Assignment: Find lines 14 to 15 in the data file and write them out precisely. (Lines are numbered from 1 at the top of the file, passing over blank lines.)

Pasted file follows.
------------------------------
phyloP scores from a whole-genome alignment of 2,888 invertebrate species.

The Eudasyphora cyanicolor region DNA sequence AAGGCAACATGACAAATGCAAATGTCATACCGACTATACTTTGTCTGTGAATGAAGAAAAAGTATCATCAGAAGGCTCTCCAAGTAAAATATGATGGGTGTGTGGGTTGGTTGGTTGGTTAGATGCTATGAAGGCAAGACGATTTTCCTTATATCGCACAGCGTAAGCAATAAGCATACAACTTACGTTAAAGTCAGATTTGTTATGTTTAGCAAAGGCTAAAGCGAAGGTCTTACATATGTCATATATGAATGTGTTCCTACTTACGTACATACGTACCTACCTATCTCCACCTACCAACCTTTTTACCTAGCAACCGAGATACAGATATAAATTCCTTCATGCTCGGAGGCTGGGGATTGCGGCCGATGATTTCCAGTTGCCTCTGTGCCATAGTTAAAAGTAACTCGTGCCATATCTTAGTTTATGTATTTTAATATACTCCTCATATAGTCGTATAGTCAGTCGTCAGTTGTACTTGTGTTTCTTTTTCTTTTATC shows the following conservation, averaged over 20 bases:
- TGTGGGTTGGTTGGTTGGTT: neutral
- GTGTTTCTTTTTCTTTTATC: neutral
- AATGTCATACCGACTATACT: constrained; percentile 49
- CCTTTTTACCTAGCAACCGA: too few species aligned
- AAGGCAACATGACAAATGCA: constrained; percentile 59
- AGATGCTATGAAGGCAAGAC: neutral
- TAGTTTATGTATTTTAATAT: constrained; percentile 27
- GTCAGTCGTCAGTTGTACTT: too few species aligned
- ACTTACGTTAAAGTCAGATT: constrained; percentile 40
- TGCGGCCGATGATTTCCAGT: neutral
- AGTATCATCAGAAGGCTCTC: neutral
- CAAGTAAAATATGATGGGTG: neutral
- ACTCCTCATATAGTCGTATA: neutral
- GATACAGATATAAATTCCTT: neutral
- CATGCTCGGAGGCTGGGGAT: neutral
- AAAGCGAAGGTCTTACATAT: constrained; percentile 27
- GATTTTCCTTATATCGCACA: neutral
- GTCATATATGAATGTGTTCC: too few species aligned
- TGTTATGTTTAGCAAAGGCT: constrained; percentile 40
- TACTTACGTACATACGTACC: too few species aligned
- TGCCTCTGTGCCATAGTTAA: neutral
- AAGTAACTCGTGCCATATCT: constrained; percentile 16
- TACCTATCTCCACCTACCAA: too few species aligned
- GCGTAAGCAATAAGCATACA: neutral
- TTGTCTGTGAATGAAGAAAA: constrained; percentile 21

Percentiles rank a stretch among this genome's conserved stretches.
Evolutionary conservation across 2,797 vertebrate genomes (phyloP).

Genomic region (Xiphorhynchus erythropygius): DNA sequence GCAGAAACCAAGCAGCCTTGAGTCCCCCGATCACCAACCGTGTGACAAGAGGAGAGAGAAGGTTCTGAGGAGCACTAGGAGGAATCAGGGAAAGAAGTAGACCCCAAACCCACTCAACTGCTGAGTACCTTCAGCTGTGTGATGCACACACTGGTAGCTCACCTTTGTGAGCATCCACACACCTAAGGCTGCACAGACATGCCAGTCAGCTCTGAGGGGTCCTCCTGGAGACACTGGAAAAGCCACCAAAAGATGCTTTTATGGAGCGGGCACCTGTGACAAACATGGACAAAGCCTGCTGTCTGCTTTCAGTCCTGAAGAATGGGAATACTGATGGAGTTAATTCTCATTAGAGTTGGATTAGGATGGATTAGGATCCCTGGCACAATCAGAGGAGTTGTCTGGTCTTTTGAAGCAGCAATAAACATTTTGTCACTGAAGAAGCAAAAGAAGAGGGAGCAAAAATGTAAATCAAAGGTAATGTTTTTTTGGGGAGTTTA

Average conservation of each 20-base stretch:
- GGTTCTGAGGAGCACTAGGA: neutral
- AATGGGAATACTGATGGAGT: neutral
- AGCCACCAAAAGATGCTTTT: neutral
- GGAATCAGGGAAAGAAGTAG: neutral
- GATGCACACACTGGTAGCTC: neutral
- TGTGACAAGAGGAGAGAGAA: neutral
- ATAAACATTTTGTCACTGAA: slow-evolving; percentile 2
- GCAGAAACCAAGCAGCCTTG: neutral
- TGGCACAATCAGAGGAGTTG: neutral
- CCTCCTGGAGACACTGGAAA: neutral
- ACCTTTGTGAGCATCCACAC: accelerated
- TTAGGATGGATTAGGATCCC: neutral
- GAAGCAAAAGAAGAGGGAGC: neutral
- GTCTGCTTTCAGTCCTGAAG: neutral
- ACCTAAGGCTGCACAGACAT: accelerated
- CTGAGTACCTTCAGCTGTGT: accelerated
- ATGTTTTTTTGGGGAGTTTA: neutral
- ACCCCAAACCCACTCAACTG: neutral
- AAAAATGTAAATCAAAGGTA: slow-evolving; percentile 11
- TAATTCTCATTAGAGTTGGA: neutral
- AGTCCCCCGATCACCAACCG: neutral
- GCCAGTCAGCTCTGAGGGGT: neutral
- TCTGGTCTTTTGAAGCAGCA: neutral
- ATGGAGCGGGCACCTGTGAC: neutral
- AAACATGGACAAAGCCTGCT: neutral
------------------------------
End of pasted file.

- CAAGTAAAATATGATGGGTG: neutral
- ACTCCTCATATAGTCGTATA: neutral